Int'l rescuers rush to aid quake-hit areas, as US sanctions hamper relief work

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Rescuers search for survivors on the rubble of a building destroyed in a powerful earthquake in Kahramanmaras, Türkiye, on Feb. 7, 2023. [Photo/Xinhua]

A pregnant woman was loaded into an ambulance and rushed to a hospital early Thursday in Hatay, Türkiye, immediately after she was rescued from under the rubble of a collapsed eight-story building.

Hatay was one of the hardest-hit areas by the massive earthquakes that jolted Türkiye and neighboring Syria on Monday.

International rescuers, including those from China, are racing against time searching for signs of life among the wreckage in quake-stricken regions, as the essential 72-hour window has closed, but sanctions by the United States on Syria have obstructed coordinated efforts to save lives in the country, triggering worldwide criticism.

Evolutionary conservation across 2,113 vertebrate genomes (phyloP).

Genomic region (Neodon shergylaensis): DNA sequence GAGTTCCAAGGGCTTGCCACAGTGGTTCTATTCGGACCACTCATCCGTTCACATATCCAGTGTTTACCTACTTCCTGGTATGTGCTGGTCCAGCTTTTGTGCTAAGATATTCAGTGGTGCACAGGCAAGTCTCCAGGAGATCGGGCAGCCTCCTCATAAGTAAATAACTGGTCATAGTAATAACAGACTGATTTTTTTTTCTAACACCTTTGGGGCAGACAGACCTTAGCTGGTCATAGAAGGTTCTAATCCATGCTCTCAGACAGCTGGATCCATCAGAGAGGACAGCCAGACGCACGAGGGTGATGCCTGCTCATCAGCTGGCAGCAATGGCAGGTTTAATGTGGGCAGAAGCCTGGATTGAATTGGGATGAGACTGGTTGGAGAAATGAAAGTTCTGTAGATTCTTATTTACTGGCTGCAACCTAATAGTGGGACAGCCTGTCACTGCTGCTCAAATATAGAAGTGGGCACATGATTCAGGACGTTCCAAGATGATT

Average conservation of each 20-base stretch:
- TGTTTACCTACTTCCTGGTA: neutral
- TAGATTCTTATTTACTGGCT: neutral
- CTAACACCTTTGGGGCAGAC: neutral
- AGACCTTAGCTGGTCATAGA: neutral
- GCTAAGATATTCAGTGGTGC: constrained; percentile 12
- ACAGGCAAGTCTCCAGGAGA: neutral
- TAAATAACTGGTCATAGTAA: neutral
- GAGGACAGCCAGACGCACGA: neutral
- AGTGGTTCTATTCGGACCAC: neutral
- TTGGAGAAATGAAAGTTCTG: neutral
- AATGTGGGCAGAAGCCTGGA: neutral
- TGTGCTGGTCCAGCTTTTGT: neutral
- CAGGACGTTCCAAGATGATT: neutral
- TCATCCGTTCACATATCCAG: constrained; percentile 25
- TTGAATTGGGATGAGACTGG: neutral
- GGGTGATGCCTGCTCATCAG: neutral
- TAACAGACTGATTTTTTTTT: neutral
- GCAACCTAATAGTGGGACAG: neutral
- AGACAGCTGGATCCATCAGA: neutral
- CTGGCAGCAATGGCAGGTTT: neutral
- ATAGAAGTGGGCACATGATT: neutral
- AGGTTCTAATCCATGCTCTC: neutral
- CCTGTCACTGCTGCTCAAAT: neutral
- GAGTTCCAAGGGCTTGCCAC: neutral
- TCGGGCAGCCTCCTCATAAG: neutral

Climbing casualties

According to the latest statistics, the death toll from the devastating earthquakes reached 14,014 in Türkiye and 3,556 in Syria and is expected to rise further, as the 72-hour window closed on Thursday morning.

More than 90 percent of earthquake survivors were rescued within the first three days, and the survival rate for those stranded without water and food drops drastically after the first 72 hours, said Gao Mengtan, a research fellow at the China Earthquake Administration.

He also warned that the optimal survival window may be much smaller than anticipated, given the low temperatures that swept through the disaster zones, which will increase the risk of fatal hypothermia.

Turkish President Recep Tayyip Erdogan said his country is facing "one of the biggest disasters of the history of the Republic of Türkiye."

On Wednesday, he visited a "tent city" in hard-hit Kahramanmaras where thousands of survivors were living and admitted that there were some problems in the first-day response to the deadly earthquakes.

Meanwhile, Turkish volunteers flocked to the quake-hit zone to help the victims. Terminals were crowded with volunteers willing to lend a hand. Roads leading to the affected areas were clogged with vehicles transporting supplies or offering assistance.

Kerem Okyay, a Turkish volunteer, drove 200 km to help the victims in Elbistan, the epicenter of a 7.6 magnitude quake.